The challenge remains for IT companies to engage more prospects and increase their sales margins. But in a highly versatile and dynamic market, the challenge turns out to be more daunting than it initially seemed.
For some reason, this has been the result of increased competition, particularly in the web security and software development sectors. As more and more players enter, the market will continue to rise as businesses continue to seek for better IT solutions.
As Statista shows in this well-researched report, the industry enjoyed consistent gains from 2002 to 2016. We can only expect revenue to skyrocket even higher as new trends in software and innovations in hardware are being sought.
For IT companies, this sounds like good news. But everything has a trade-off. The trend only encourages companies to become more aggressive not only in terms of marketing but also in terms of selling. Unfortunately, talking points in traditional selling have lost their mojo, leaving IT sales reps in a pickle. It is also worth noting that IT prospects now are not like the IT prospects of yesteryears. They now have a different view and approach to engaging IT sellers, making it even more difficult to come up with propositions that truly resonate with their needs.
Today’s IT customers demand a lot more, and you as an IT vendor have to deliver. In terms of selling, you will have to make a great deal out of knowing the art of negotiation.
Mentors, not Salespeople
Obviously, it is about making deals, but deals that are beneficial to everybody. Knowing how to negotiate with potential clients involves more than just aiming for a sales appointment. It is about listening to them and taking notes as eagerly as a nerd during Biology class. Learn from The Little Known Art of Exploiting Unhappy B2B Prospects
Moreover, negotiating is not really an act of mind manipulation. Sorry to bum you out, but Jedi mind tricks won’t work in the real world, much less the IT market. Actually, sales is about being able to engage clients as mentors and not as salespeople. Think about how you are going to help the prospect rather than help your revenue goals. With this mindset, you will be able to generate more clients who will be happy to have you on board as their partner in crime.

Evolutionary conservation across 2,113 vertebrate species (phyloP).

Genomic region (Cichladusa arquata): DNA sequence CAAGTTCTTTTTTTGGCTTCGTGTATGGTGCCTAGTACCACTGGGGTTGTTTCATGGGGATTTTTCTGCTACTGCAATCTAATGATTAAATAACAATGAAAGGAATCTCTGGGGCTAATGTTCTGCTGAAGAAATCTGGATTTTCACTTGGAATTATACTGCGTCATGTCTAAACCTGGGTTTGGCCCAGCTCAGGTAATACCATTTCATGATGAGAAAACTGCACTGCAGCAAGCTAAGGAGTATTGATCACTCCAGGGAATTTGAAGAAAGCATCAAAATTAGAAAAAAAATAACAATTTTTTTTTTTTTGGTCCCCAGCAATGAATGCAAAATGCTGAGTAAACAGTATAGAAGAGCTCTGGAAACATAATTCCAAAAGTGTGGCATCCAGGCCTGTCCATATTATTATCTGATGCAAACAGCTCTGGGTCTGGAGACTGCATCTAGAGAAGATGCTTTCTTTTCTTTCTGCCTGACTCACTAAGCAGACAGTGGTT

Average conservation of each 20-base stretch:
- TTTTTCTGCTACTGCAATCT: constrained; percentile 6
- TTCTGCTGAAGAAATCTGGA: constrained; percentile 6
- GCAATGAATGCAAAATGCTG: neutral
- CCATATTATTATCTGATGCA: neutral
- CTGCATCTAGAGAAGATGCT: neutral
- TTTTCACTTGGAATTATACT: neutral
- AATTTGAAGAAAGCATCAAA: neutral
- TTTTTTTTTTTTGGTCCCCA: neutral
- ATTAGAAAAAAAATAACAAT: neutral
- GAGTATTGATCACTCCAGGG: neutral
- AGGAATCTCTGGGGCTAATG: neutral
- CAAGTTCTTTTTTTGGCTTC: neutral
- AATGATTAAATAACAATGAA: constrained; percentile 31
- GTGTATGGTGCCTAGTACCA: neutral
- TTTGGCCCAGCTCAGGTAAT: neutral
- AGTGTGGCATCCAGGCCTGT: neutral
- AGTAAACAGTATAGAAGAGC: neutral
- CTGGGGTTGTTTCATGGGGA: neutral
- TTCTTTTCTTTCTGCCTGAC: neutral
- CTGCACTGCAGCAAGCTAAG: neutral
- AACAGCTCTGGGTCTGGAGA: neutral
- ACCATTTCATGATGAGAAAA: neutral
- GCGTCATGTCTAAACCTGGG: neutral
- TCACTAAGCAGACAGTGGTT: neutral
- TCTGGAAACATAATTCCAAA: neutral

Clarion Enterprises CEO Bruna Martinuzzi makes a perfect case for getting clients more interested in an IT product (or just about any product for that matter). She points out that using the right techniques rather than to manipulate buyers should form the very foundation of selling.
One thing that strikes a chord is her view on using self-awareness. Martinuzzi proposes for a look inside one’s own psychological make up. This is where extrovertedness and introvertedness come into play. Knowing where the prospect is between these two allows you to identify the messages they need to hear. Martinuzzi writes:
“For example, if you are highly extroverted, your usual approach might be to secure a face-to-face meeting during which you will cover a wide range of items, discussed from a larger perspective. However, if you are dealing with an introverted client, you may be more successful having a more in-depth discussion of fewer topics. Neither is right or wrong—it simply has to do with preferences.”
Communicate, don’t complicate
Writing for The New York Times in 2011, Tom Szaky points out that “sales can be a melancholy job.” This becomes even more true with IT companies that trying to explain their solutions to interested clients, only to have these clients turned off by the amount of tech jargon being thrown around. Isn’t there a better way?
There is: DON’T BE TOO TECHNICAL.
As much as we want to point out that IT products and services should be explained right down to the core, securing an IT sales appointment demands that you make it easier for your clients to understand what your solutions can do for them. Sure, you can always show off your expertise like how a peacock shows off his feathers, but you must allow your clients some time to think things through.
More importantly, give them space to ask a question. With each inquiry, recall what you have just explained and given examples of situations your products are well-suited to handle. Another word of advice: never butt in while the prospect is talking. Hear him or her out first and try to craft propositions from these bits of information.
Selling shouldn’t be that hard, right? IT companies only need to consider the prospect first before everything else. Once you focus on helping your prospect out, selling can be a lot easier from that end.
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